A Repurposed Building
Fabian Tan Architect adds a barrel-vaulted form to the existing suburban terrace house in Kuala Lumpur, Malaysia that creates a dramatic play of curves and levels.
A suburban terrace house in Kuala Lumpur, Malaysia owned by a young family who requested for minimal intervention. The approach was to re-imagine a form befitting a corner house and to re-purpose the living spaces on the ground level.
“Restraint and reduction serve as a guiding philosophy to create buildings of subtle beauty.”
“The new form is intended to be simple but bold; contrasting it with the existing fabric of tropical suburban homes,” explains Fabian Tan whose architecture has been one that involves evolution and flexibility. From the plan view, the living spaces were orientated parallel to the site boundary, resulting in a “break” between the original and new spaces. The triangulated “break” acts as a secured ventilated light well, cooling both sides naturally. An arch roof extends outwards, creating a vaulted annex that forms the living spaces. The space appears continuous through the extension of the arch and exaggerated further through the materiality of the concrete finish from floor to ceiling. The extension is further enhanced by two large doors that open up to the garden. The uninterrupted perspective from inside out immediately connects the interior with nature. Even with forms added to the house, the outcome is one of fluid accessibility with spaces flowing from one function to another seamlessly and then connecting with the outdoors. This seems to be a Fabian Tan touch, to create seamless spaces that are clutter-less and minimal in its design.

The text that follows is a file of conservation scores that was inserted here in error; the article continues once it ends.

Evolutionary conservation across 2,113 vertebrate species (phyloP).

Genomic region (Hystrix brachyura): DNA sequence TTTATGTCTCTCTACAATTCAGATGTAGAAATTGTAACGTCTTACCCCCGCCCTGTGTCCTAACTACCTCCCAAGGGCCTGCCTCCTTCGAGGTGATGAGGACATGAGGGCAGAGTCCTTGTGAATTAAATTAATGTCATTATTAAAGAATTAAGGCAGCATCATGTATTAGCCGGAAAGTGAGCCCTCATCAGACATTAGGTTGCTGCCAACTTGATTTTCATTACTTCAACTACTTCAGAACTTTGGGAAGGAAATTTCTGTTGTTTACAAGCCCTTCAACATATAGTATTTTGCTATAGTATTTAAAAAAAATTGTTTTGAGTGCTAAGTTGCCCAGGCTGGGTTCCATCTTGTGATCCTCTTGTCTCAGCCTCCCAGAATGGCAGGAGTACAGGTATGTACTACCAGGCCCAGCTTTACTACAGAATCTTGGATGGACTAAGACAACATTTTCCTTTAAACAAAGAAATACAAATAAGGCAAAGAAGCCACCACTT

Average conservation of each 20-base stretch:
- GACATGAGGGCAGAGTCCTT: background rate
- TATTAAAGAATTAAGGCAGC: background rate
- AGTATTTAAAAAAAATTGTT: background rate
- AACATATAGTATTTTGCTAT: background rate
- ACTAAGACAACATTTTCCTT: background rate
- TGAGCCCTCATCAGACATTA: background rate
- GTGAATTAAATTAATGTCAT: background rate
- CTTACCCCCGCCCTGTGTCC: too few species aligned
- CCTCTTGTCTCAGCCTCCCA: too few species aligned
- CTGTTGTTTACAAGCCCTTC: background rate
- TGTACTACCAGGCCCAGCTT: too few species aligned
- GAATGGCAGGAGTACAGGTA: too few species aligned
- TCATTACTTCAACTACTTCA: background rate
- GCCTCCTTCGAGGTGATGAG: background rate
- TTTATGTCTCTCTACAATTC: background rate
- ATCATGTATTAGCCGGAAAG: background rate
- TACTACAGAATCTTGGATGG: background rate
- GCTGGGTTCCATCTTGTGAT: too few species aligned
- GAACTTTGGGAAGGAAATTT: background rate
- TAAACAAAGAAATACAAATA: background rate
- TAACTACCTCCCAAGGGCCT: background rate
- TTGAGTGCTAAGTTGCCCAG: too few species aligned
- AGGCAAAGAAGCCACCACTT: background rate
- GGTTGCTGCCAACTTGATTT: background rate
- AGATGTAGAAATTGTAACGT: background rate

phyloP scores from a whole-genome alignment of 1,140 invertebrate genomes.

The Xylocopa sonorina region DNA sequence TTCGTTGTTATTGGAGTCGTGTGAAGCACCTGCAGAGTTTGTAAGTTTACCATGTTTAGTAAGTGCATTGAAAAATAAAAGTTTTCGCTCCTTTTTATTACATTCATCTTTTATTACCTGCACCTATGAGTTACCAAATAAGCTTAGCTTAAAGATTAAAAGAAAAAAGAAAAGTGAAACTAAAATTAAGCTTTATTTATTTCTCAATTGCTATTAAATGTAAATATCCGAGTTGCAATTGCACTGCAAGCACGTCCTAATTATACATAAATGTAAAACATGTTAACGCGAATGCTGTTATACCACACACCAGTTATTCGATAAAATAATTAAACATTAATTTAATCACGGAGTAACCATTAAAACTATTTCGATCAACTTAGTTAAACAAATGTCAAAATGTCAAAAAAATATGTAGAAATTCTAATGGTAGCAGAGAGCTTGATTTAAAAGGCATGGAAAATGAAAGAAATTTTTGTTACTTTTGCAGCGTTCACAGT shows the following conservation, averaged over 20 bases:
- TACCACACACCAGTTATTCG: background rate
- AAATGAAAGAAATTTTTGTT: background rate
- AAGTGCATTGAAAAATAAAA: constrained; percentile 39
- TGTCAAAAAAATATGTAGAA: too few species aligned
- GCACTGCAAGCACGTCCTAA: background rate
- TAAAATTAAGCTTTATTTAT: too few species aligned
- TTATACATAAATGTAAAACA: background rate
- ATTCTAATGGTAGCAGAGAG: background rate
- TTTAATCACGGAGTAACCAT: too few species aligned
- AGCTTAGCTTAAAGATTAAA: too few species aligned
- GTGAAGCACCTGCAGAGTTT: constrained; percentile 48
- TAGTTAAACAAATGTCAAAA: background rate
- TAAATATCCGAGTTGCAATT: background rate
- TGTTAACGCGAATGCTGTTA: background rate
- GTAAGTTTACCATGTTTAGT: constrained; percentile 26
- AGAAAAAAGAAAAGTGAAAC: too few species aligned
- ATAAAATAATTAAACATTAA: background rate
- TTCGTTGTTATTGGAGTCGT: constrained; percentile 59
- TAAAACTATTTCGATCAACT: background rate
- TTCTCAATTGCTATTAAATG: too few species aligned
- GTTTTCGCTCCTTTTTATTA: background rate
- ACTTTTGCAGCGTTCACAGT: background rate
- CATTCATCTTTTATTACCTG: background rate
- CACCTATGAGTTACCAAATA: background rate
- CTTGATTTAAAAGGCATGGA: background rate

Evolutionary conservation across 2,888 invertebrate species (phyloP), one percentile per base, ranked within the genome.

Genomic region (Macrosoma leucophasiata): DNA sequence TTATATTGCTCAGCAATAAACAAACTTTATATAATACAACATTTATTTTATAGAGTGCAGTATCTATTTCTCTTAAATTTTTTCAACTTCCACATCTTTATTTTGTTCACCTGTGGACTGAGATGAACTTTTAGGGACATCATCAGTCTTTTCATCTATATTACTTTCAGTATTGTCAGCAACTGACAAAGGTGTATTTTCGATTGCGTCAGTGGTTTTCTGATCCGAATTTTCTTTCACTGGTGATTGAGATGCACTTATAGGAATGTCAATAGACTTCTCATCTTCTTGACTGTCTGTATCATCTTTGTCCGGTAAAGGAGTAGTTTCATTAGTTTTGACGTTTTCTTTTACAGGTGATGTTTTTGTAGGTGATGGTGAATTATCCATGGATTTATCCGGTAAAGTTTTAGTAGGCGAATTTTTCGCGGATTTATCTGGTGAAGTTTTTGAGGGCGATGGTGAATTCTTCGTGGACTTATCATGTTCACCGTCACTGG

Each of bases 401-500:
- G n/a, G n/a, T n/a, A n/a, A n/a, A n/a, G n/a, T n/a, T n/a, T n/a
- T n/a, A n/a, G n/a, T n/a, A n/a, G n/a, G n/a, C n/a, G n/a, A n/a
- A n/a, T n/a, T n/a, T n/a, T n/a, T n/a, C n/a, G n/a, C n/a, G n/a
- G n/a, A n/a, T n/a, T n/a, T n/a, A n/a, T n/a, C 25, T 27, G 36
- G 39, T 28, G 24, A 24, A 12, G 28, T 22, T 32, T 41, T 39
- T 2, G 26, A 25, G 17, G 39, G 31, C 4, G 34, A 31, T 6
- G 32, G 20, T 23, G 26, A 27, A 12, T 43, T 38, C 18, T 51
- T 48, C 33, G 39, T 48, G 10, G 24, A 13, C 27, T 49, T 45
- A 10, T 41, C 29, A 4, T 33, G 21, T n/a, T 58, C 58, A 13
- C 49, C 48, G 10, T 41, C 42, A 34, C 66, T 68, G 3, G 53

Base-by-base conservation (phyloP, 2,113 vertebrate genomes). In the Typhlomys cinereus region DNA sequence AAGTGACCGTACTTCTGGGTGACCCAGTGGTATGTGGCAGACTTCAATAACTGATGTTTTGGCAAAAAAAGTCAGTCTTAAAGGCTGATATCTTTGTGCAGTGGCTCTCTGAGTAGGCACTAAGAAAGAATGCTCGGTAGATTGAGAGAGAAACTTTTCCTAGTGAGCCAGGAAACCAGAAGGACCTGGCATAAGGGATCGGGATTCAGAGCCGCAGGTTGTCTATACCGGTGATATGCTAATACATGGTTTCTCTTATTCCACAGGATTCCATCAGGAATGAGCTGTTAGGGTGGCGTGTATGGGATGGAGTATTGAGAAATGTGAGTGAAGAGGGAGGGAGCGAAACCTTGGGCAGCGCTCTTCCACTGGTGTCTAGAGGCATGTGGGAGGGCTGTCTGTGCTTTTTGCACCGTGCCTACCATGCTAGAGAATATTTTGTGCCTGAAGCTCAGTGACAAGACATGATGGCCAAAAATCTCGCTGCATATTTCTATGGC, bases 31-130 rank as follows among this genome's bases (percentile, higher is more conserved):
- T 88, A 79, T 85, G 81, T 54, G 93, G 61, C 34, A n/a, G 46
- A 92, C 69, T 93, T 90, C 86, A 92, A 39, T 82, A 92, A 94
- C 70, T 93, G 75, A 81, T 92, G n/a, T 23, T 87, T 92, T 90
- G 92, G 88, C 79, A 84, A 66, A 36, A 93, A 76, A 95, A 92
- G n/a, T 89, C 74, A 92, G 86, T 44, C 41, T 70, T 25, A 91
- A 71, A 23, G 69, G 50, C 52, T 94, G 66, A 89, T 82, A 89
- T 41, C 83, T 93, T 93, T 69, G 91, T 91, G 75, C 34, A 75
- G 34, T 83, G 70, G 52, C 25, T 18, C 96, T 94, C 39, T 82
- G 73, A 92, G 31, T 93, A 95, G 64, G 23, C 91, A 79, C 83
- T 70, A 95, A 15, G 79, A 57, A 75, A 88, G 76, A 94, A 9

The upper floor sets up a dramatic background with a play of curves and levels. The spaces are layered, creating a hierarchy of space. The study overlooks the living spaces and adjacent, a step-up platform corner for lounging. Behind this is a bedroom overlooking these spaces. The master bedroom connects through a bridge to the outermost floor section of the annex, and much to one’s surprise, an open balcony.
“To counter the heaviness of the concrete vault, openings were carefully carved out on the upper level. For example, the inverted arch window at the side of the vault is drawn as a continuous “S” shape when it meets the front arched opening. Walking through the upper levels, this continuity echoes throughout the spaces as lines of openings and arches meet. Consequently, this rhythmic play of lines within a heavy structure lends to a play of light in subtle ways. Reminiscent of a journey through a cave, perhaps to see the light at the end of the tunnel,” explains Fabian Tan of his creation.
Project title: Bewboc House
Architect: Fabian Tan Architect
Built up Area: 3700 sqft
Land size: 5800 sqft
Location: Kuala Lumpur, Malaysia
Photographer: Ceavs Chua